Review: Star Wars: The Last Jedi – The Storms of Crait #1
With Star Wars: The Last Jedi dominating theaters this December, Marvel is releasing tie-ins over the next few months to expand upon the movie and all of the new characters and locations. First up, learn the secret of the mineral planet Crait! Long before it became a battleground between the Resistance and the First Order, Luke Skywalker and Leia Organa led the Rebellion there in search of a new home!
The world of Crait is an interesting one. Its salt fields hiding the blood red underneath presents a striking visual on the big screen. Along with a massive fortress, it’s a striking location that presents something new in the world of Star Wars. But, beyond it being an abandoned Rebel base, we don’t know much of this fortress and world. Star Wars: The Last Jedi – The Storms of Crait #1 promises to add depth, but beyond learning how the Rebels find it and a little more about the planet, we don’t get much.
Writers Ben Acker and Ben Blacker have opportunity to flesh out one of the mysteries of what will be one of the biggest films of the year. Instead, we’re left with even more unanswered questions and a story that straight up leaves us questioning why a Rebel base exists here. This is a one-shot adventure that just doesn’t deliver much of what’s promised. How did the base get built? When did the Rebels use it? Why did they abandon it? All of that is left open. Basically, we get how it was on their radar and that’s it.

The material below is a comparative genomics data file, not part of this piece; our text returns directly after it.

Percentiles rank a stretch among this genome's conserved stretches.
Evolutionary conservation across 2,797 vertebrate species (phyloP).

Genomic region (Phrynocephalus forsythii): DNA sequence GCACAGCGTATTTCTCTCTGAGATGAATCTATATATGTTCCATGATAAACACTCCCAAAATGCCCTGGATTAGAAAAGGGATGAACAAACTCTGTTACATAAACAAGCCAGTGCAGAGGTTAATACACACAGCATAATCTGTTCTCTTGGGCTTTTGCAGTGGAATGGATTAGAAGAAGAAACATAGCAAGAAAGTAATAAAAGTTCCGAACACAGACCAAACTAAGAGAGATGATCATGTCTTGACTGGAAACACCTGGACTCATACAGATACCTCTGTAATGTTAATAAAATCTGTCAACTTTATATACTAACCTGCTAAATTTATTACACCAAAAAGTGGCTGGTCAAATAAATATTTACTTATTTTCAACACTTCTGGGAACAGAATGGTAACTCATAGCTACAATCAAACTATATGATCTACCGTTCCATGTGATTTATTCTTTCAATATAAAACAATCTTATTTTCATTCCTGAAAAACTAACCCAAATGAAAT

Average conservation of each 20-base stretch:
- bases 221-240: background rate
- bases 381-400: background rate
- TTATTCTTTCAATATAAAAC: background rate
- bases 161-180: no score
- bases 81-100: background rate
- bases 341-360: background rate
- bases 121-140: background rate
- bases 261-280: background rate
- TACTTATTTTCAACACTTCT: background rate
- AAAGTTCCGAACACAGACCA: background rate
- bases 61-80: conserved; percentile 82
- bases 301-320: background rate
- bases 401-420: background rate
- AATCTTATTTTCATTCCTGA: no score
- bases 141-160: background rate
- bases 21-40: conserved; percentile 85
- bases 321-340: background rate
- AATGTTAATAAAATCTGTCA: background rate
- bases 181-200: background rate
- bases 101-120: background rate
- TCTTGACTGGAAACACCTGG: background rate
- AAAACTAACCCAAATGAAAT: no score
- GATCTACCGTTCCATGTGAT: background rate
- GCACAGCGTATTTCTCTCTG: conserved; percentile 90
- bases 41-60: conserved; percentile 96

The art by Marco Checchetto though is fantastic in that at times it perfectly captures the actors who embodied characters like Han Solo, Princess Leia, and Luke Skywalker. While they may have aged in real life, here they’re ageless. The comic does lack in paying off on the red kicked up so interestingly in the films. Instead, its used sparingly as one of the more interesting aspects isn’t forefront and center.
The comic feels like opportunity lost. While the story has some interesting aspects, it doesn’t deliver enough to make the comic feel like it’s needed. Some mysteries are better left is what this comic teaches us. This is one of the few misses in Marvel’s entries into a world far, far, away.
Story: Ben Acker, Ben Blacker Art: Mike Mayhew Cover Art: Marco Checchetto
Story: 6.0 Art: 8.5 Overall: 6.35 Recommendation: Pass
Marvel provided Graphic Policy with a FREE copy for review